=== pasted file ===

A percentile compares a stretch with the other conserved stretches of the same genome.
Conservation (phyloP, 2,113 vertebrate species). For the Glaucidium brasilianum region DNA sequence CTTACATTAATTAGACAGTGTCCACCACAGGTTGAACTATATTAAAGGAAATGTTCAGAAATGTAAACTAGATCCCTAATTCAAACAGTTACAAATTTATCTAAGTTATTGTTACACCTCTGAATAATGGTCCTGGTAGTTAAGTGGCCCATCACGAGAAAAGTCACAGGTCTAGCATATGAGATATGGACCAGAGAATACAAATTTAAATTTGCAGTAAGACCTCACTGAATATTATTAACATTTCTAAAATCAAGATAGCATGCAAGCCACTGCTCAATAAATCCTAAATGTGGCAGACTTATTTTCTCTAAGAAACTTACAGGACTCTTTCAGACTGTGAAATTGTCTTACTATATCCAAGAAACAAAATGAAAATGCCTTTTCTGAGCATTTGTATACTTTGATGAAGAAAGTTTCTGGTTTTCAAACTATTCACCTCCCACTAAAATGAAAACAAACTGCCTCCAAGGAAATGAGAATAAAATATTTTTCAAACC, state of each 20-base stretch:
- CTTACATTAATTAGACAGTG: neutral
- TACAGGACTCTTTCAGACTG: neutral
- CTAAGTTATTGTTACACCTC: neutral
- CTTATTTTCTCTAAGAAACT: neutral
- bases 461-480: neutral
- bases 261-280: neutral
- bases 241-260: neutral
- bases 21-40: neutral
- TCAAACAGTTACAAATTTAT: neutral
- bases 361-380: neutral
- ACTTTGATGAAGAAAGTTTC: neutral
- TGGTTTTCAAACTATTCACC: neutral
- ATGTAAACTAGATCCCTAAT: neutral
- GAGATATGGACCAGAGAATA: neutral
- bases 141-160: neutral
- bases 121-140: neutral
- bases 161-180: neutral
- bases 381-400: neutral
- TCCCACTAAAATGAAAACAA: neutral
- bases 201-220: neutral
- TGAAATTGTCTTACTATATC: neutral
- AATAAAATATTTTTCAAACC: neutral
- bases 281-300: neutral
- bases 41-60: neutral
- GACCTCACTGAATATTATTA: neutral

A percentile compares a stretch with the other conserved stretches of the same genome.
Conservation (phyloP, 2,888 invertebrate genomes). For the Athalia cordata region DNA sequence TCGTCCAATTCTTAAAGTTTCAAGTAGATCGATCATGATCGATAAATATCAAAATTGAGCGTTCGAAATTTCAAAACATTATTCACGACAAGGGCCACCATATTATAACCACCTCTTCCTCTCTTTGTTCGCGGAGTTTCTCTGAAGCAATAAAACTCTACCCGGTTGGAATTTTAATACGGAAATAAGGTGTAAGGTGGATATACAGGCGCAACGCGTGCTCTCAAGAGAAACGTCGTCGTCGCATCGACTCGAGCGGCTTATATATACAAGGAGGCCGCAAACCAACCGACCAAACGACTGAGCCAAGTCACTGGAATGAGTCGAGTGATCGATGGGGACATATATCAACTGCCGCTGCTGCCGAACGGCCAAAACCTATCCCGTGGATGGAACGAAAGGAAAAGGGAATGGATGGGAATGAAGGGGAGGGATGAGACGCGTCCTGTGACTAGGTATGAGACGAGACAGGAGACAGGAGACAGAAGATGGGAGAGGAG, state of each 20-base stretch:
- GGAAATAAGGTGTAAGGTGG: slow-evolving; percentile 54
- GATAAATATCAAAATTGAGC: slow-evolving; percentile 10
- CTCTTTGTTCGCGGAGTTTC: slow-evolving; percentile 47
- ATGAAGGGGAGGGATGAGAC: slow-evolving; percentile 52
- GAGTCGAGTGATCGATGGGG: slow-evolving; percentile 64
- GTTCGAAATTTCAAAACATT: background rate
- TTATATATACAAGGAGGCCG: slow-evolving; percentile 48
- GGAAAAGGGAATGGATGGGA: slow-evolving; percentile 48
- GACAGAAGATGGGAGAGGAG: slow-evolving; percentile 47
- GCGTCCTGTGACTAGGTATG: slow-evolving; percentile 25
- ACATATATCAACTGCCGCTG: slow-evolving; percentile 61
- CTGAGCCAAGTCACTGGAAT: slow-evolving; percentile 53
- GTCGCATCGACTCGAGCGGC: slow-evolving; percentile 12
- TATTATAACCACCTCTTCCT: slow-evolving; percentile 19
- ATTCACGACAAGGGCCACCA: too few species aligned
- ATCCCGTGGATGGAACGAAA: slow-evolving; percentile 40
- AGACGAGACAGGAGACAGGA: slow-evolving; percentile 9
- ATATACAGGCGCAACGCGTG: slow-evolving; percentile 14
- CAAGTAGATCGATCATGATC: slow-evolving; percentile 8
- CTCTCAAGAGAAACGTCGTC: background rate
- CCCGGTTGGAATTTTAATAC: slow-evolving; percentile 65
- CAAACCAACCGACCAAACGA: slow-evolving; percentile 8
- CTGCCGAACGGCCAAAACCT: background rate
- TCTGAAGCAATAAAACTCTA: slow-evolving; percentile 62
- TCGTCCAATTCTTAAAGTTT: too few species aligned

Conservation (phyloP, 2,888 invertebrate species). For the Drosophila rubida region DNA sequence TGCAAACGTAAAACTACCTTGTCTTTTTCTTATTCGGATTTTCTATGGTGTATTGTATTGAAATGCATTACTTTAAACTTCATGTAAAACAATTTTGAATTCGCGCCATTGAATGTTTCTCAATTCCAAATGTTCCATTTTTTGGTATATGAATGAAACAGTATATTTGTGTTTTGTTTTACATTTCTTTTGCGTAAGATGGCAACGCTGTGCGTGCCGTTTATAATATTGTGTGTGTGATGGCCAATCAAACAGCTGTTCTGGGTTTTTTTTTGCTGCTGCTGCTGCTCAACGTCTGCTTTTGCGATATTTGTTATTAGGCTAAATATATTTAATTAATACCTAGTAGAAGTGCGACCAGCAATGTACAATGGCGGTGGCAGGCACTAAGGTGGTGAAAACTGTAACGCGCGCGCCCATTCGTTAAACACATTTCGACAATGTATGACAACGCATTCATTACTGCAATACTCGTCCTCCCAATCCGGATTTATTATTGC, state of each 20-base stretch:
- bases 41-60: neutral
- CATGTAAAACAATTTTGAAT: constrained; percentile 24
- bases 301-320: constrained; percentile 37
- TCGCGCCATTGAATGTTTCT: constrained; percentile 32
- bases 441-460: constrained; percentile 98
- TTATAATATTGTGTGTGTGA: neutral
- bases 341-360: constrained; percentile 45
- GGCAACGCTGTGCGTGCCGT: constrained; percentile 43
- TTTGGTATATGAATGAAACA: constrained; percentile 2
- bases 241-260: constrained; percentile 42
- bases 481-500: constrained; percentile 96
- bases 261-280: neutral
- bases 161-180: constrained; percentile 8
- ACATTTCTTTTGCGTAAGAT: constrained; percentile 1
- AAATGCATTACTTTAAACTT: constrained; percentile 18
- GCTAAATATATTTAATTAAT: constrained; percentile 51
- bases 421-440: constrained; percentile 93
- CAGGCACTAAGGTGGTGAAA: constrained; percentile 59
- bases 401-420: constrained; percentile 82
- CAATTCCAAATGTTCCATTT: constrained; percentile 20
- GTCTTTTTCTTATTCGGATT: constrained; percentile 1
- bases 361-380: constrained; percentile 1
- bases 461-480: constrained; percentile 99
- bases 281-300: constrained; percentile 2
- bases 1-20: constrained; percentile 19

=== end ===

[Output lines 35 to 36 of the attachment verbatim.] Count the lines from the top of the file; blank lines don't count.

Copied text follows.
- GTTCGAAATTTCAAAACATT: background rate
- TTATATATACAAGGAGGCCG: slow-evolving; percentile 48